Why Clutter is Harming You
January 23, 2017
Guest blogger and professional organizer, Daria Harvey, has some valuable insights into how clutter can harm you and what to do about it. We are pleased to have her as a guest.
At the start of every new year, the buzzword is always “decluttering.” January is the natural time to put your home in order. The holiday decorations have all been tucked away and we look around at what we’re left with. New presents means now there’s even more stuff in our homes! Decluttering seems to be a popular New Year’s resolution.
If you have ever tried to declutter and failed, or are perhaps the rare type of person who does not get jittery and nervous in a cluttered space, you may ask yourself “why even bother? Why do I even need to declutter?!” Because clutter is harming you.
The Cost of Clutter
The average American home has over 300,000 items. Mind boggling. Do we really use 300,000 items? No, in fact, most people use 20% of what they own. (National Association of Professional Organizers) Yep, you are not using 80% of what you own.
That stuff sometimes makes it hard to find what you need. Ever rush around trying to find your keys when you have to leave the house? Maybe your child can’t find a glue stick the night before a big project is due. Now you have to run to the store. According to US News and World Report, we spend one year of our lives, in total, looking for stuff we need. Wow. What would you do with all that extra time? Pursue a hobby? Spend time with family and friends? Travel?
So let’s say you do run out and get that glue stick, only to find a week later that you in fact had already purchased the mega 20 pack of glue sticks from Costco last month. Money wasted. Or perhaps you decide it’s time to finally organize the pantry and discover much of the food has already expired. Sometimes having clutter is like pouring money down the drain.
Clutter costs us time and money, two very precious commodities.
Clutter is much more than taking time to find lost items or purchasing duplicate things. Clutter could be costing you productivity and happiness, trapping you in a vicious cycle of depression and anxiety.
According to a Princeton study, clutter in our environment affects our ability to focus. Ever find that you have a hard time finishing that paperwork in your office? Clutter may be to blame.
- It’s distracting.
- Clutter overstimulates the senses.
- Piles can overwhelm us so that we can’t figure out what to do.
I always remind my clients that their homes should be their havens. When they walk in the door, they should feel calm and at peace. That’s hard to do if you have to brush by ten pairs of shoes on your way in.
Some people say “oh, clutter doesn’t bother me.” I’m not convinced. Next time you enter a cluttered room, take notice of how you are feeling. Do you suddenly feel overwhelmed by all you have to do? We do live in an increasingly busy world, but that oppressive feeling may have to do a lot with your physical environment.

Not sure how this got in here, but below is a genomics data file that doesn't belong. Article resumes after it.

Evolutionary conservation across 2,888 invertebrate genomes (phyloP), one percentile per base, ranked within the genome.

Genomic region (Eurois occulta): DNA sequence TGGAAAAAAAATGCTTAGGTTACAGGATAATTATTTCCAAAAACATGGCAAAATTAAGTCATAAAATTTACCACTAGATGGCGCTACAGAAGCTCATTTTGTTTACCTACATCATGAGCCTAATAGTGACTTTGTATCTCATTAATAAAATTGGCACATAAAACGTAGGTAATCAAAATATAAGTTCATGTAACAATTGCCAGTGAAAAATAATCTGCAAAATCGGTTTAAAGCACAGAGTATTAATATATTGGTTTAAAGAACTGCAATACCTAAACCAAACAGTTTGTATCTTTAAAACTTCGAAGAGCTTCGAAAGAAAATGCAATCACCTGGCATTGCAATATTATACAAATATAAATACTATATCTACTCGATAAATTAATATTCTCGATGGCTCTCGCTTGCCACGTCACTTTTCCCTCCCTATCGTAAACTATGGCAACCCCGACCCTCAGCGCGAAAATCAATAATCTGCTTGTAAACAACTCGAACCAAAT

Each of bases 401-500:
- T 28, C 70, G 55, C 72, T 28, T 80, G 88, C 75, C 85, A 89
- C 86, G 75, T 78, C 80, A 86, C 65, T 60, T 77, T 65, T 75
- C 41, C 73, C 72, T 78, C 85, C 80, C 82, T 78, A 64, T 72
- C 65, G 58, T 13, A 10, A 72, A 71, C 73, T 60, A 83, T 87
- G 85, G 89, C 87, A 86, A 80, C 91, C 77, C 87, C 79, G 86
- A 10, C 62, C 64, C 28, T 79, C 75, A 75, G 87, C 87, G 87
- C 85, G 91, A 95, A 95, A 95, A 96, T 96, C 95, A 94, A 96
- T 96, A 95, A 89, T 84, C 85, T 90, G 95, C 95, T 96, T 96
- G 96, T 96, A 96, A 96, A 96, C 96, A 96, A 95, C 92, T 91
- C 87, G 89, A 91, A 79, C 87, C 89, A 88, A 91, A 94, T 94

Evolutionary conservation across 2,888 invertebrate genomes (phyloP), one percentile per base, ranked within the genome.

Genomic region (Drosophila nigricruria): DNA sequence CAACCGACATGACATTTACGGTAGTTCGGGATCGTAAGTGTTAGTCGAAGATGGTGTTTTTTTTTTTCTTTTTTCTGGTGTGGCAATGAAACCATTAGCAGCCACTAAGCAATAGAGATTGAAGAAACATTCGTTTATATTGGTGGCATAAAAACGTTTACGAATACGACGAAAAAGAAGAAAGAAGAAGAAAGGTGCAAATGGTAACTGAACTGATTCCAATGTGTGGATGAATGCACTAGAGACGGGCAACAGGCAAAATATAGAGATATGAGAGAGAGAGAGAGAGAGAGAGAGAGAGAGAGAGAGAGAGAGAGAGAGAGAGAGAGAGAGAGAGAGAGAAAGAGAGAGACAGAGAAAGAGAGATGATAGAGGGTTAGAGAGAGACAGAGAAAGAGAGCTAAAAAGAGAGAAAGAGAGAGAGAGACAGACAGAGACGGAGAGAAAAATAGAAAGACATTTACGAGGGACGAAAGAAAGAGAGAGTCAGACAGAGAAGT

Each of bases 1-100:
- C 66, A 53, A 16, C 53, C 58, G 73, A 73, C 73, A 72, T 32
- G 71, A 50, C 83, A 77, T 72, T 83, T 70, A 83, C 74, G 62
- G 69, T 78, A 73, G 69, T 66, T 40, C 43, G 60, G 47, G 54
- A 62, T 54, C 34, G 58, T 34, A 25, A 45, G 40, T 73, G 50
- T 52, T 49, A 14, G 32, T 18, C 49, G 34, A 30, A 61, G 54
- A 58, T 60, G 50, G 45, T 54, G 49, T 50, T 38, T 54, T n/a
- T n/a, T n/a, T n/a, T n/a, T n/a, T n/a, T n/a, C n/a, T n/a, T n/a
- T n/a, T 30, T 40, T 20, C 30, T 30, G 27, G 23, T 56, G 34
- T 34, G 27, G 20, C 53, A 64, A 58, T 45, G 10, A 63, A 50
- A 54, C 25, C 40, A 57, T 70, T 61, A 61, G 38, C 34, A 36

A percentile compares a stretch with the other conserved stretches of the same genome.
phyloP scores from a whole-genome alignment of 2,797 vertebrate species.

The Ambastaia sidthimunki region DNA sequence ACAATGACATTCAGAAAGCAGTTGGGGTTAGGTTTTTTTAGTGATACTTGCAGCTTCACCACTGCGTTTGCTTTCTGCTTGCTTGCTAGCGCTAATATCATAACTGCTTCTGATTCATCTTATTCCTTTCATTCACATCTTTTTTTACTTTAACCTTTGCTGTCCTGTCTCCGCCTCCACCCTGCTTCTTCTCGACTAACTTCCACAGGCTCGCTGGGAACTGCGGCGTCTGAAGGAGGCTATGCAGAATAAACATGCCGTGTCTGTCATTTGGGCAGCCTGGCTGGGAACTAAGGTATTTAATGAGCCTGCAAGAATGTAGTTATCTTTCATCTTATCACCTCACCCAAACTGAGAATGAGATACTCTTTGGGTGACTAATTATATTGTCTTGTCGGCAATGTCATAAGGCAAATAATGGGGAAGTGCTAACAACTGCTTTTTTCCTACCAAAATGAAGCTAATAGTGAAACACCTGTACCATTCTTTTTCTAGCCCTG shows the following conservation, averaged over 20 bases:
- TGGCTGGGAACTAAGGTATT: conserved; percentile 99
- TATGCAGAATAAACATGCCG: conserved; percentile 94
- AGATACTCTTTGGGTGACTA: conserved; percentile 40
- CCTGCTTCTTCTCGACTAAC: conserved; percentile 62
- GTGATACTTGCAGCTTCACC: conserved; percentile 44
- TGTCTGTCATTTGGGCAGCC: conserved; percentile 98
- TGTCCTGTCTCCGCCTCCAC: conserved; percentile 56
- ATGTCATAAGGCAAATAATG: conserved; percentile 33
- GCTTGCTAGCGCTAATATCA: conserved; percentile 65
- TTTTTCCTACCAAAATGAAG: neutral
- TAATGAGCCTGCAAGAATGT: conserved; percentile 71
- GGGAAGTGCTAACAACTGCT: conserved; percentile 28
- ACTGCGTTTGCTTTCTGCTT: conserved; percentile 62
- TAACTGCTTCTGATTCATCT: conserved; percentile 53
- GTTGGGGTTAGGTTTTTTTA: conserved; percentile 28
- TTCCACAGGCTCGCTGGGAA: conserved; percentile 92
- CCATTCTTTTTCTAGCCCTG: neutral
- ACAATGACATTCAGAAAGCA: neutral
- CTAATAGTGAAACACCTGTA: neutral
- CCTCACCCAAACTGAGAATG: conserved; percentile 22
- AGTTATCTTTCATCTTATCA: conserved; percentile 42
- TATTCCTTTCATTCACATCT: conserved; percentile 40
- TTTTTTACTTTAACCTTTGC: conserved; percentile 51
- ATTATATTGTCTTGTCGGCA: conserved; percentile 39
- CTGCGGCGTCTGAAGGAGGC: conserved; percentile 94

UCLA conducted a study of 32 families with cluttered homes. They found that the women had elevated levels of the stress hormone cortisol. Yes, your clutter is stressing you out. Men did not seem to be affected by the clutter. I’m not even going to go there.
So, you’re ready to declutter. But oh, the guilt of letting go. Often I find clients feel guilty about:
- Items they spent a lot of money on
- Items that represent who they used to be
- Items that represent who they thought they wanted to be
- Gifts from well-meaning family and friends that they don’t want
- Sentimental items they have no room for
This is the part where I gently tell you that just because you spent a lot of money on something doesn’t make it useful to you. Sell it.
Used to be a size 2 when you were in your first job and still hanging onto that suit? Why keep something that makes you feel bad whenever you look at it. Celebrate who you are now.
Thought you wanted to be a knitter and bought needles, yarn, and a cute bag to hold your supplies in only to find you absolutely hate it? Be kind to yourself. Be yourself. And donate the items to someone who thinks knitting is cool.
Gift givers want their presents to give you joy. If all you feel is guilt, it’s time to pass the gift on. It really is the thought that counts.
Sentimental items are hard to get rid of, I admit. Perhaps keep one example of your mother’s angel collection. Perhaps another member of the family would love to have some of those albums boxed up in your attic. Give yourself permission to let go. You aren’t letting go of the love.
The Gifts of Decluttering
Whether you start small or go all Marie Kondo on your house, I promise you decluttering will be worth it. You will gain more time, save money, have less stress, guilt and become more productive. Sounds pretty nice, huh?
Now grab a box and label it “Donate.”
Daria Harvey is a professional organizer and blogger, operating from Holly Springs, North Carolina. Be sure to visit her website for great tips and inspiration, and check out our earlier Interview with an Organizer feature for a more details about Daria.